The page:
"These European concerns have taken a big turn for the worse," Ben Potter, an analyst at IG Markets, said.
"It's going to be a very dark day across the board."
In South Korea, the benchmark Kospi index fell by 2.2 per cent at close, having hit its lowest level since early March just a quarter of an hour after opening.
"The market is in a state of panic"
Shinhan Investment Corp.
"The market is in a state of panic," Lee Sun-yeb, a market analyst at Shinhan Investment Corporation in Seoul, told the Reuters news agency.
"Fears that the woes being suffered by Greece could spread to other countries such as Spain or Portugal are spreading and affecting sentiment."
China's benchmark Shanghai index tumbled 2.4 per cent in early trade, though rallied later, with shares in Taiwan, Singapore and New Zealand all falling sharply.
The sharp sell-off across Asia came after the Dow Jones index's biggest ever intra-day drop caused panic selling in US markets overnight, wiping out billions of dollars in market value.
At one point on Thursday the Dow was down by 1,000 points or around nine per cent, although it later recovered to close the day at 10,520.32, down 3.2 per cent.
There was speculation that the sharp fall in the Dow may have been caused by a typographical error in automated trading systems.
The plunge lasted only a few minutes but nonetheless added to jitters among investors already worried about fallout from Greece's debt problems and gave a sobering reminder of the continuing fragility of global financial markets.
At the peak of the sell-off, the slump wiped nearly $1trn off the face value of US equities.
With impact of the the Greek crisis showing little sign of slowing, the Bank of Japan said on Friday that it would offer offer two trillion yen ($22bn) in short-term loans to commercial banks to boost liquidity.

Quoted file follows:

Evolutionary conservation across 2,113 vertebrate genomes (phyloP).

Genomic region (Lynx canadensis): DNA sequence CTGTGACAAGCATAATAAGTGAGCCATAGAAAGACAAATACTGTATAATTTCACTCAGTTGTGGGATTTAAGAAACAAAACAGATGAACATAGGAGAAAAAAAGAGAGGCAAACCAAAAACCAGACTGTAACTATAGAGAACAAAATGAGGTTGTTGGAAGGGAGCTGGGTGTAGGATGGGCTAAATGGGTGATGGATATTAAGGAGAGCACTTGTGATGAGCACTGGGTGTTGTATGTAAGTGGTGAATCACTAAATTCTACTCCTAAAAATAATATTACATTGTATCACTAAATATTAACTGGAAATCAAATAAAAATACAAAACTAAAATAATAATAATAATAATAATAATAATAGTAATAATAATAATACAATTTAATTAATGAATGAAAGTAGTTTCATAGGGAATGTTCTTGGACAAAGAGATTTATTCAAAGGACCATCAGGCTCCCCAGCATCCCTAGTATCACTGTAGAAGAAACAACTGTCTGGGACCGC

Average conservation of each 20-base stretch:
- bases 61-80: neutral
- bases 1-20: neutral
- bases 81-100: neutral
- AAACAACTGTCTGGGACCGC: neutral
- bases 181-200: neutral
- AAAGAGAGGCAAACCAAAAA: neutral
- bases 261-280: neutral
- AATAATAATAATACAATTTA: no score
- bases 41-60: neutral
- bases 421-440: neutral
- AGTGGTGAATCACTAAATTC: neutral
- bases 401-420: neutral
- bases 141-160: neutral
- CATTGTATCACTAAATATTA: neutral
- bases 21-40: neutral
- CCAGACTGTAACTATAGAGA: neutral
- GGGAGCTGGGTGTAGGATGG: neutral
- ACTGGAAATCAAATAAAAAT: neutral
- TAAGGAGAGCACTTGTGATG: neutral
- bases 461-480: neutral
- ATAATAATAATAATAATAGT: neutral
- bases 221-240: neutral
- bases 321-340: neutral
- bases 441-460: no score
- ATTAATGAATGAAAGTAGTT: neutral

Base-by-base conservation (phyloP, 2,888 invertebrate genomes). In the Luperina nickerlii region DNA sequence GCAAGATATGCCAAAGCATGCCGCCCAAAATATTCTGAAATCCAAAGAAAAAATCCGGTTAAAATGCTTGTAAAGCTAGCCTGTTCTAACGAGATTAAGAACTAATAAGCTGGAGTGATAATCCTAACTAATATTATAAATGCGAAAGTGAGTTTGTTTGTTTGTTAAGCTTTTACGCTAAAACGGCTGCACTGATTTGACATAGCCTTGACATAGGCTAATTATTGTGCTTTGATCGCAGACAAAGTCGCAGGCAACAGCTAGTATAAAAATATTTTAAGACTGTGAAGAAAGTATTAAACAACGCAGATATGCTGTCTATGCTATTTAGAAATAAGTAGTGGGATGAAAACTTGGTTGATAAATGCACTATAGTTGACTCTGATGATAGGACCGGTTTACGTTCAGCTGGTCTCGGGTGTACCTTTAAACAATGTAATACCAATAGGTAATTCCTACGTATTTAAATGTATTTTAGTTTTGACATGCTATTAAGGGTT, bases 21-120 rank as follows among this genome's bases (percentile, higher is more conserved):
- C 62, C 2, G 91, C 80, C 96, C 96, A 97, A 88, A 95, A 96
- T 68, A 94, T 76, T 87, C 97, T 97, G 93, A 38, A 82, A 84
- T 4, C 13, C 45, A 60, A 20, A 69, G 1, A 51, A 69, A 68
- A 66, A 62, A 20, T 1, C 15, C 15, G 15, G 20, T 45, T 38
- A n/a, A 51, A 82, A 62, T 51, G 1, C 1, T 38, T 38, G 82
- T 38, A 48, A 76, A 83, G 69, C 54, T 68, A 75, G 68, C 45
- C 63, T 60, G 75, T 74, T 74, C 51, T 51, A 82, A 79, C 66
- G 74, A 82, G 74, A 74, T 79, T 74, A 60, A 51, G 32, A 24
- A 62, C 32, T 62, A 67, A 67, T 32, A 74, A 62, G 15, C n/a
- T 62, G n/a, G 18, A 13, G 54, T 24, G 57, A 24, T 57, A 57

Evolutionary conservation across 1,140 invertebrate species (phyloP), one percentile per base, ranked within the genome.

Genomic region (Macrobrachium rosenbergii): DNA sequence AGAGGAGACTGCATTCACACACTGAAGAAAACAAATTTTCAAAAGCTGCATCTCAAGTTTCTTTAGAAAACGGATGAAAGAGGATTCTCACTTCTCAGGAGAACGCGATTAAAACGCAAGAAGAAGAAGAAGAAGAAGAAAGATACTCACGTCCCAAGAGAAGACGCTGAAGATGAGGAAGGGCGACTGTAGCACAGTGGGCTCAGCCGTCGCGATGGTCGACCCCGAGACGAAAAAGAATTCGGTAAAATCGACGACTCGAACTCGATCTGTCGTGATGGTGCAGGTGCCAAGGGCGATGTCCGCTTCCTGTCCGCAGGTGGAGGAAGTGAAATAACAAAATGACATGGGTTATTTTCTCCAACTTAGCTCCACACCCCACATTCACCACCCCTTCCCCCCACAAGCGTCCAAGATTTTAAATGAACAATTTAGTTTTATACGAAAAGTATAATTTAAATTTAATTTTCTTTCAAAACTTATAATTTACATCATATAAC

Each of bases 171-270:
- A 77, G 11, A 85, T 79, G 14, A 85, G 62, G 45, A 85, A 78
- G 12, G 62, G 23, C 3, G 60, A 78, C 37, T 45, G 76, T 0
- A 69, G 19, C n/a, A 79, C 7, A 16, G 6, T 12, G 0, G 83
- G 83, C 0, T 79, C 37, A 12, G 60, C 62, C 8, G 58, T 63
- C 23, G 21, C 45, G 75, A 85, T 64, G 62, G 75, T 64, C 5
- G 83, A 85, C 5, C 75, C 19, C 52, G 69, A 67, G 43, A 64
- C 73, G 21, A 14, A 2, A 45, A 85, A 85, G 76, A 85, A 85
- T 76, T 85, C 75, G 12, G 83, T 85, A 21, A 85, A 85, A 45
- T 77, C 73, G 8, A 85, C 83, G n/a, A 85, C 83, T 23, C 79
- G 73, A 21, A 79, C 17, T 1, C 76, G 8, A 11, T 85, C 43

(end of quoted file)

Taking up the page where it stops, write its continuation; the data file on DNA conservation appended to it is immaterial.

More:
"We would like to ensure stability in financial markets by providing ample funds to banks," Bank of Japan official Yuichi Adachi said.
Kazuhiro Takahashi, general manager at Daiwa Securities Capital Markets in Tokyo, told Reuters that the situation in Greece had triggered fears that other eurozone nations could also be hit, plunging Europe back into recession and sending damaging ripples around the world.
"The Greece debt crisis is reminding investors of what happened after Lehman Brothers' collapse," he said.
"A failure by one financial institution ended up triggering a ripple effect on the global economy."
Song Seng Wun, an economist with CIMB-GK Research, told Al Jazeera that Asian markets remained in a good relative position but that could change.
"Low debt Asian economies are still preferred and it still looks like we are going to see money flowing into Asia given the strong fundamentals," Song said.
"But then again if the European economies continue to stay weak we will be dragged along as well, it is just a matter of time."
Germany, the strongest EU-zone economy which has held up passing emergency loans to Greece, is to hold a final vote in parliament on the aid on Friday. Berlin has pushed for greater cutbacks from Greece.
The French Senate approved their nation's contribution to the EU loan package late on Thursday, providing for up to $22.5bn over the next three years.